Recently in Socks Category


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Well, I picked up a few skeins of Trekking a few weeks back... sort of on a whim because I came face to face with it and I know I've heard a lot of mentions of it on the blogs. I'm planning to start a new pair of socks with in in the next week or so. (Gotta wrap up a few remaining holiday things first... hat for my brother, another pair of Fetchings, Regia Jubilee socks I started forever ago before I realized I didn't like self-patterning yarn...) I haven't determined yet what the best pattern is to try for my first Trekking socks. I just want something straightforward, and I'm taking a few basic options with me and also found this Trekking pattern. (I found this scarf, too, and I'm not planning to do a scarf, but I wonder if this would work in Koigu?)

I'm still really itching to try Socks that Rock. Maybe 2007 really will be the year for socks for me.

And then, the special Violet Pink Ribbon colorway by Lisa Souza is very, very pretty... and helps Violet of the Lime and Violet Podcast, which is great.

A Beeton


The Beetons are done. I ended up doing the picot cast-off on the second one. It was really easy, and I was kicking myself for not taking time to look up the cable cast on the first time around and doing it right the first time around. That, too, was really easy, and I'm glad to have learned how to do it. So, I need to rip out the bind off row of the first gauntlet and do the picot cast-off there. Then they'll be totally finished.

The pic doesn't do the Mrs. Beeton justice. I had on a red sweater, which is sitting on top of the picot edge, so you can't see it here. Sorry.

(It seems almost as hard to get a good photo of mittens on oneself as it does to get good photos of socks on oneself. Odd angles...)

Also... in non-Beeton-related knitting news... but following the sock thread... my Jaywalkers have bitten the dust. Well, more precisely, they got washed... and they don't fit. I'd only worn them once. I got them out of the drawer today and tried to pull them on only to find them shrunken and slightly felted. I was heartbroken. I don't make that many socks, and to find that a pair I'd only worn once is now unwearable was almost beyond comprehension. Lesson learned.

Jaywalkers Finished!

finished socks

My first pair of Jaywalkers are finished. I say first pair because I can see myself making these again if only to watch how a more vibrantly colored yarn would show up in the cool zigzag striping of the Jaywalker pattern. It's a great pattern, it really is. I especially love it when I've finished the gussett decreases and then have half rows of the pattern and half plain stockinette. Those rows just seem to fly by.

So, I finished along with the Knitalong, too. I'm proud of that just because I don't do a lot of knitalongs, and I don't always finish on schedule!

I'm 1/2 a Jaywalker

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jaywalker sock

Well, the first Jaywalker is finished. Do others of you have the experience when you near the end of the sock. You try it on and think "maybe 10 more rows, and I'll be at the base of my big toe." Ten rows later you try it on and again think, "Maybe 10 more rows." And then again. Where do those rows go? They don't seem to add any to the length! Eventually, I got far enough and started decreasing. Because I dropped the number of stitches on the bottom of the foot, I had a bit of adjusting to do, but nothing major. It did end up shortening my toe section a bit. That's okay, but I have to admit that when I put the sock on, the toe area feels a little off. It appears to be long enough, but it feels odd. It also looks really square. I did slip the end one stitch on each edge over. I know from when I used to be on the sock knitters list that many sock knitters recommend that. I don't know why patterns are never written to do that. Similarly, I know the sock knitters list always advocated picking up an extra stitch in the gussets to help eliminate a hole. Patterns never say to do that. Am I the only one that always seems to need to pick up 1 to 2 more stitches than the pattern states (1 to 2 stitches more than half the number of heel rows)? It doesn't seem possible that it's just me!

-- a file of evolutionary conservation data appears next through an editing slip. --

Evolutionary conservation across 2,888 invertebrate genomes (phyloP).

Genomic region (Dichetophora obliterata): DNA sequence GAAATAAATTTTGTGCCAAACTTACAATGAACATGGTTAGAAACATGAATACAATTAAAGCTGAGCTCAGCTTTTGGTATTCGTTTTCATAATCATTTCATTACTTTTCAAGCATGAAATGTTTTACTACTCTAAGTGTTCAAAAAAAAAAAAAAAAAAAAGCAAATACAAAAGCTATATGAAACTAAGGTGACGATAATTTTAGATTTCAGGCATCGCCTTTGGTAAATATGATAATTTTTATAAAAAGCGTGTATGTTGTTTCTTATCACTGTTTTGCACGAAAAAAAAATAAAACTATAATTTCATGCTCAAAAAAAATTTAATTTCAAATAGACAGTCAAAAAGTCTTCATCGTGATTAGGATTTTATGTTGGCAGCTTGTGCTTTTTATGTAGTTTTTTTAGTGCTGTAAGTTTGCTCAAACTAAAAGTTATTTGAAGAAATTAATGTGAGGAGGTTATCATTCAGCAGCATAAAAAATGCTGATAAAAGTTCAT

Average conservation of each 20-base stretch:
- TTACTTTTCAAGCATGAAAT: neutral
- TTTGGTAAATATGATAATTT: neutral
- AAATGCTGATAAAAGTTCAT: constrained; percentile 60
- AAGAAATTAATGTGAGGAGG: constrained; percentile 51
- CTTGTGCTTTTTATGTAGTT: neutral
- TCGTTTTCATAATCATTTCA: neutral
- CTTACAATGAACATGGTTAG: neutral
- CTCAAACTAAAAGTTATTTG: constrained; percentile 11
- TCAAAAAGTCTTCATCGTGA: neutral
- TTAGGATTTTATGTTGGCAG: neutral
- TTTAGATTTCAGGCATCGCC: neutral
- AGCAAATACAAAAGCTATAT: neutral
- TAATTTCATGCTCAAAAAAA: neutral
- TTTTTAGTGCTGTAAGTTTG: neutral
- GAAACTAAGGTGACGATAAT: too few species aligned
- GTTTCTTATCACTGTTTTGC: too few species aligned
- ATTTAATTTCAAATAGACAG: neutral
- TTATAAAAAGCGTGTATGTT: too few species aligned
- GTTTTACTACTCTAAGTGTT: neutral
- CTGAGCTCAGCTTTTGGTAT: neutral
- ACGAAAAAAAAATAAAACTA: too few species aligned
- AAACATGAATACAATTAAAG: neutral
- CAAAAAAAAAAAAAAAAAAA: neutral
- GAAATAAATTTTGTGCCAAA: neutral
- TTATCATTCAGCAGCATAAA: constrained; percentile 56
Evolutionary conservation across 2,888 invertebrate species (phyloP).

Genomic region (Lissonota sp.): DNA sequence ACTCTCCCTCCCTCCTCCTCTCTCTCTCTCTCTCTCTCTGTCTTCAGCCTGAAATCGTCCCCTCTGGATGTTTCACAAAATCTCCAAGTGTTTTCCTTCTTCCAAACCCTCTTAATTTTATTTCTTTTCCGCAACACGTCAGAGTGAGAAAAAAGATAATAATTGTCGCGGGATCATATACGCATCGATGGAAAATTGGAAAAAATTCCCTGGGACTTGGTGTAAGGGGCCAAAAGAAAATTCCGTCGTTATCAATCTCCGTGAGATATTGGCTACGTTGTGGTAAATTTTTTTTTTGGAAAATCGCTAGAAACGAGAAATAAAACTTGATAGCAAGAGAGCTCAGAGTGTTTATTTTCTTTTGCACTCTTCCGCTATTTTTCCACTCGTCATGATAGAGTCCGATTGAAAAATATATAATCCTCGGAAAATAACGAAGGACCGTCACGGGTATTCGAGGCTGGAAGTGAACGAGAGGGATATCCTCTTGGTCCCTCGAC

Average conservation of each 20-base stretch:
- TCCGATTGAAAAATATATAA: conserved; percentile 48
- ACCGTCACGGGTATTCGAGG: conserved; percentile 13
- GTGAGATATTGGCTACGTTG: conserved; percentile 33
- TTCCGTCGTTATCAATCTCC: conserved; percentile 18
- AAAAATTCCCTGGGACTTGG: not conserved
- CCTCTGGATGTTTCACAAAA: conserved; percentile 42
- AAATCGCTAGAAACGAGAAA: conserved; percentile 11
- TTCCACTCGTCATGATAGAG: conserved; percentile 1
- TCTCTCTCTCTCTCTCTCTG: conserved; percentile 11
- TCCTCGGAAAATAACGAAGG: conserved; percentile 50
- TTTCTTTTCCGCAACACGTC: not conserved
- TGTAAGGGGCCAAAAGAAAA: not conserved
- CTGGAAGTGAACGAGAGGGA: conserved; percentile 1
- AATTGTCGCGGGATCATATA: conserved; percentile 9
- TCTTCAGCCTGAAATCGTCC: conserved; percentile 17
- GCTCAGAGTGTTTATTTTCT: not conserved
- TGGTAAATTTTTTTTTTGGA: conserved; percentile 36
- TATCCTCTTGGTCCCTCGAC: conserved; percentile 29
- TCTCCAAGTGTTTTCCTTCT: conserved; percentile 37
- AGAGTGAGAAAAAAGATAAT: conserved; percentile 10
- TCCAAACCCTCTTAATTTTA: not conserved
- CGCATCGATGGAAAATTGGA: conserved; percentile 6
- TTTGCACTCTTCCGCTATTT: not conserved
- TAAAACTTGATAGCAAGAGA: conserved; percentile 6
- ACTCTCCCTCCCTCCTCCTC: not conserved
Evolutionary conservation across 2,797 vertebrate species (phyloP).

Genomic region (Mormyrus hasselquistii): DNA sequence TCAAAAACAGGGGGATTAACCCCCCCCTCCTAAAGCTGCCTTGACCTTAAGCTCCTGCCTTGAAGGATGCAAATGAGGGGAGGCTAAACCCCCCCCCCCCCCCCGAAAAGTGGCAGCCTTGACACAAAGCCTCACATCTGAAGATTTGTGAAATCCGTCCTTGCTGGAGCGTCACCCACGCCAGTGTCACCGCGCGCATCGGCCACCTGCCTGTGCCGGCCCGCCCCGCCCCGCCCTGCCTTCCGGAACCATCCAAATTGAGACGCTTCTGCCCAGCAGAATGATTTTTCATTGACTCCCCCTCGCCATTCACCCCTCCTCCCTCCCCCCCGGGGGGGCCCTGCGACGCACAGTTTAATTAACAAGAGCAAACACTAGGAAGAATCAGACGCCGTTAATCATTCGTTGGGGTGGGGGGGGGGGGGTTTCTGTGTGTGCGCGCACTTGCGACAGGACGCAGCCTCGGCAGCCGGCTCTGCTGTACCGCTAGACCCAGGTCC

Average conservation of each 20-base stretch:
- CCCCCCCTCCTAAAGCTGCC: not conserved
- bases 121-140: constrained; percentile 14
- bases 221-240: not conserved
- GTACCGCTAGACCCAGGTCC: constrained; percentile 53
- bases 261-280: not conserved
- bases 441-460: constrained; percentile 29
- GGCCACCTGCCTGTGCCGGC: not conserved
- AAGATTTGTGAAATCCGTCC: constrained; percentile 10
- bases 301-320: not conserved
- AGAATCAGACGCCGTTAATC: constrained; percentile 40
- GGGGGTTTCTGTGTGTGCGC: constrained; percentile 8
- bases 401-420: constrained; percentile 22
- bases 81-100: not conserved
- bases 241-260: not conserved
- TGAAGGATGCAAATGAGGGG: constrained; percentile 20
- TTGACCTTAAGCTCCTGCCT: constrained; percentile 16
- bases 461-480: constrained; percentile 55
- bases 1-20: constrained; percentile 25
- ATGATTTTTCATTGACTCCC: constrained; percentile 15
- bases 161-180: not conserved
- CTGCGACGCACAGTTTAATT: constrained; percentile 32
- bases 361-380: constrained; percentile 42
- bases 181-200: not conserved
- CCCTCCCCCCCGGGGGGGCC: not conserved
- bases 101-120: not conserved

Still, all in all, it's a really pretty sock. I was out signing up for the Jaywalker Knitalong (a bit belatedly, but I'm only halfway done), and I nosed around in the gallery at Grumperina's for a bit. Almost instantly, I spotted another pair of Jaywalkers in the same yarn/colorway. Oddly enough, her colorway worked out much differently than mine - much more striped. I'm sure it's related to how many stitches hers used compared to mine.

Oh, and be sure and take a look at this pair. I LOVE this colorway. I have some Regia Nation in the Italia colorway (red/green/white), but I've never seen this great rainbow version. Very cool. (Hmmmm... I just linked through to Carodan Farm for the Italia link, and I see colorway #5399. I wonder if THAT is the rainbow color? I'm going to have to do some searching around and find out. I think rainbow socks would be very cute, and I love the wide stripe.)

By the way, after reading so much about Socks Rocks at January One, where do you buy it? Is it a yarn only sold at fiber festivals? are already over. I read about it at Christy's in time to sign up, but I think it's just not "me" right now. For those of you that missed out, if you're looking for another sock thing, you might consider the Red Hot Sizzling Socks knitalong.

Knit Reads

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I need, need, need to get some photos up here, but a fire in my babysitter's house foiled my plans for a few free hours today. Not much I can say about that. One week her brakes went out. One week a beam fell on her on stage after a play. Just a string of bad luck!